In 1911, when scientists were first experimenting with extreme cooling techniques, Dutch physicist Heike Kamerlingh Onnes discovered something remarkable about the way that certain materials conduct electricity. He observed that simple elements like mercury can conduct electricity with zero resistance once the temperature drops below a specific threshold.
At low temperatures, these materials become perfect conductors of electricity—hence the name “superconductors.” In a closed loop of superconducting material, an electrical current would be able to flow around forever without losing any energy.
Superconductors become even more intriguing once you place one on top of a strong magnet. The strong magnetic field causes an internal magnetism to be induced in the superconductor, which is then repelled by the magnet underneath. This magnetic repulsion results in the superconductor defying gravity and floating in midair like a miniature hoverboard.
Japanese engineers have even built a railway system that runs on this exact principle. The SC Maglev trains—short for “superconducting magnetic levitation”—have superconducting magnets instead of wheels. They are cooled using tanks of liquid helium and levitate 10 centimeters (4 in) above a long magnetic track. In April 2015, the high-speed L0 Series SC Maglev train set a world record for rail travel of 603 kilometers per hour (375 mph) at a test track near Mount Fuji.[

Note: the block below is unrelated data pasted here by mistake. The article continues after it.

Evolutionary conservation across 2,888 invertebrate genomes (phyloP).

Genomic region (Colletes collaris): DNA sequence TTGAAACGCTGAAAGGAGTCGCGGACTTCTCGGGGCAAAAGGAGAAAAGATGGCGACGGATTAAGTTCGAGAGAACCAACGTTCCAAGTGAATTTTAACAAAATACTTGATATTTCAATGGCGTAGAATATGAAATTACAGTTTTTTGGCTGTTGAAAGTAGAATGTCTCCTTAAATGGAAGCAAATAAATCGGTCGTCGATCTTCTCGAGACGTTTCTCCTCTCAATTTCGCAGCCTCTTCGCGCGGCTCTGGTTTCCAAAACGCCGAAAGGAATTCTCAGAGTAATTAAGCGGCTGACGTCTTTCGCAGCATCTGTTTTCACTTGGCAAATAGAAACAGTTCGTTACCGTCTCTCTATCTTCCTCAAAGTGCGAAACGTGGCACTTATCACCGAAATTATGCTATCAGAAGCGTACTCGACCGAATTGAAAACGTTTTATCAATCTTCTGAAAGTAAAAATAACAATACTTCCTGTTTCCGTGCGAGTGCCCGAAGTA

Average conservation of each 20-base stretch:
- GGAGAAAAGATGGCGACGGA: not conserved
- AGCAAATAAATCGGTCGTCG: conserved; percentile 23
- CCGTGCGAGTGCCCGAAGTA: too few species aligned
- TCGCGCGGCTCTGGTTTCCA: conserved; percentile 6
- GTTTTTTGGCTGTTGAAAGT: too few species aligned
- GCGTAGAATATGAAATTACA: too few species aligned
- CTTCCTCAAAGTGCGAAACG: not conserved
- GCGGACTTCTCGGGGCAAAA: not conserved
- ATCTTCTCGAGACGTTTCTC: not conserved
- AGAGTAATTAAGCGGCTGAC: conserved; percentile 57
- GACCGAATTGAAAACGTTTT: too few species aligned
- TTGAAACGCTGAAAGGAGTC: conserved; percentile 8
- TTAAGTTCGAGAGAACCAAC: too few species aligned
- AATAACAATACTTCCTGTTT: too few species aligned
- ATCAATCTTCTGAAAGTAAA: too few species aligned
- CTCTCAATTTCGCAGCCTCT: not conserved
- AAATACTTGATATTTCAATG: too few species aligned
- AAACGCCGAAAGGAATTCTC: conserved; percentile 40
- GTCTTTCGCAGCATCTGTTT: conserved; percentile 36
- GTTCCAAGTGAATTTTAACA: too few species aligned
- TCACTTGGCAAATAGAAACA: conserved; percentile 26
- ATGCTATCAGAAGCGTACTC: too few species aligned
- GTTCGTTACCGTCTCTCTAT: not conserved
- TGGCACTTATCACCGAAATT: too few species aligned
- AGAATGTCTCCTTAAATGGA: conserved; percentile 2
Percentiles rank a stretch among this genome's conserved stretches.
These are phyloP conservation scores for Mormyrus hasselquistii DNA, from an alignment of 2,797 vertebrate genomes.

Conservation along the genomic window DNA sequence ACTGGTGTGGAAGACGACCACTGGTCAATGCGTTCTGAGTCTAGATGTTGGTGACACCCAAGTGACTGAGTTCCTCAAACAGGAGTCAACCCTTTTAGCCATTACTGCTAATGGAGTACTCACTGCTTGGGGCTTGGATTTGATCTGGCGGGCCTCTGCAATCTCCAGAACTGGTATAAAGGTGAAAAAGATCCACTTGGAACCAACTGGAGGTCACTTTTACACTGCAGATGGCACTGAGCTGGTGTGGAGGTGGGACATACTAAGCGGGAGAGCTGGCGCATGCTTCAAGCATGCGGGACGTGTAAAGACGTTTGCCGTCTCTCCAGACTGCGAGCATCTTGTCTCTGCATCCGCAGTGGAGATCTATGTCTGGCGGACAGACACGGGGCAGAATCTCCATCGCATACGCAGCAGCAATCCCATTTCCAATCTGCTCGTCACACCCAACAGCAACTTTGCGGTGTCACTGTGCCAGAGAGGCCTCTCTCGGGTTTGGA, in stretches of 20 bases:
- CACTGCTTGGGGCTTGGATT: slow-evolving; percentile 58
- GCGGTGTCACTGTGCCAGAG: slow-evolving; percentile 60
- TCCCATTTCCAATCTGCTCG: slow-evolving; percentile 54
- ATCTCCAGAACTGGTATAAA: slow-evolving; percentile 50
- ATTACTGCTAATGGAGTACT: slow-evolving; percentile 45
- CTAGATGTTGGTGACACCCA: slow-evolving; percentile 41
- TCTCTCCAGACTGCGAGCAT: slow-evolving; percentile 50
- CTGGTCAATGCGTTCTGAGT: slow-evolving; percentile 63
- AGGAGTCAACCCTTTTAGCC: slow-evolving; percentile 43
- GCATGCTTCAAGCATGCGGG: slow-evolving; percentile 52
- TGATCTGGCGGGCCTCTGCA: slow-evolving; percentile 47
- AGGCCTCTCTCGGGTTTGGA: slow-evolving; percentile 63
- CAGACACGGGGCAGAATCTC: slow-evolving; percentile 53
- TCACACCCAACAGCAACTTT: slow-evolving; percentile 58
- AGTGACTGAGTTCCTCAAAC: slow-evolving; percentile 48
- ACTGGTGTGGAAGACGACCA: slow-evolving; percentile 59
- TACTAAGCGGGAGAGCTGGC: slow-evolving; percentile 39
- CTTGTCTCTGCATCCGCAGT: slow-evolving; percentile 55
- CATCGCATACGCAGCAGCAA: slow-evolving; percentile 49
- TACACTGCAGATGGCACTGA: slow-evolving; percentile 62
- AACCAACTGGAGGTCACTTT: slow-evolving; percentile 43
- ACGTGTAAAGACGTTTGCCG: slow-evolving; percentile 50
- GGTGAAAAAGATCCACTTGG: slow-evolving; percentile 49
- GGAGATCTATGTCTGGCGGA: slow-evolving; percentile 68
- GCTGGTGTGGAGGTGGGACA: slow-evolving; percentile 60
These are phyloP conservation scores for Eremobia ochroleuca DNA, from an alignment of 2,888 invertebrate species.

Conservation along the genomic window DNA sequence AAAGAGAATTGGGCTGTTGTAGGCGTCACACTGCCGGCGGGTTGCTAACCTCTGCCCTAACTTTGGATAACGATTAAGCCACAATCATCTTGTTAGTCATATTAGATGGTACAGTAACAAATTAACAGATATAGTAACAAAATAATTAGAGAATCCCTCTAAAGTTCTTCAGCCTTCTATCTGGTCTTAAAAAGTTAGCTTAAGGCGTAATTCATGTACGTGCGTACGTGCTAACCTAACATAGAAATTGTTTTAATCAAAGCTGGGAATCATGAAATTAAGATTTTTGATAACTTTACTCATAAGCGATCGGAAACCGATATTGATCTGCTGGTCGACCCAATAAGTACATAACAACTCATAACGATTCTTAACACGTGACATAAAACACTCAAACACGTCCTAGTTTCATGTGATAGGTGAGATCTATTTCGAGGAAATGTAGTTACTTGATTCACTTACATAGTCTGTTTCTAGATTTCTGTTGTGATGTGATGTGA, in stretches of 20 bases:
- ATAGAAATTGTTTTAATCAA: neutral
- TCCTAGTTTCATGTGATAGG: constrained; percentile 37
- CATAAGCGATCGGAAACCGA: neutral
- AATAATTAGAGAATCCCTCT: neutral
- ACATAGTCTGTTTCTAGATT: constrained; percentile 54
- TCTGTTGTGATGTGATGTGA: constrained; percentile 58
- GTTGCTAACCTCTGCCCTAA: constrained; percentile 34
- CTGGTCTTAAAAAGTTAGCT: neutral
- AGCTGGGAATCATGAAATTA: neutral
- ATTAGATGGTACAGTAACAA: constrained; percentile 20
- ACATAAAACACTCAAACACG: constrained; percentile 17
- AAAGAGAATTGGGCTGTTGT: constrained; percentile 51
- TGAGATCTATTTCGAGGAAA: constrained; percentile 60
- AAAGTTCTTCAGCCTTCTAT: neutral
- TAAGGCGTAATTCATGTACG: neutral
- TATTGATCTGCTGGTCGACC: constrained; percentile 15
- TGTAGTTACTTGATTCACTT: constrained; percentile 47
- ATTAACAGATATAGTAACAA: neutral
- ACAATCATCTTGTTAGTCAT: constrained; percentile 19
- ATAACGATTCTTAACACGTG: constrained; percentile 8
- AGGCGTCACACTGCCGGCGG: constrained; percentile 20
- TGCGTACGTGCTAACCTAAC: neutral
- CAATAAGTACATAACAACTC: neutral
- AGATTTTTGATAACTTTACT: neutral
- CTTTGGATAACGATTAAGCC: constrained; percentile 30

Currently, all known superconductors will only operate in extreme cold, which means they have a fairly limited range of uses. Even the most complex superconducting materials like yttrium barium copper oxide lose their superconductivity once the temperature rises above -173 degrees Celsius (-279 °F). The challenge now facing scientists is to find a way of retaining these superconductive properties at room temperature.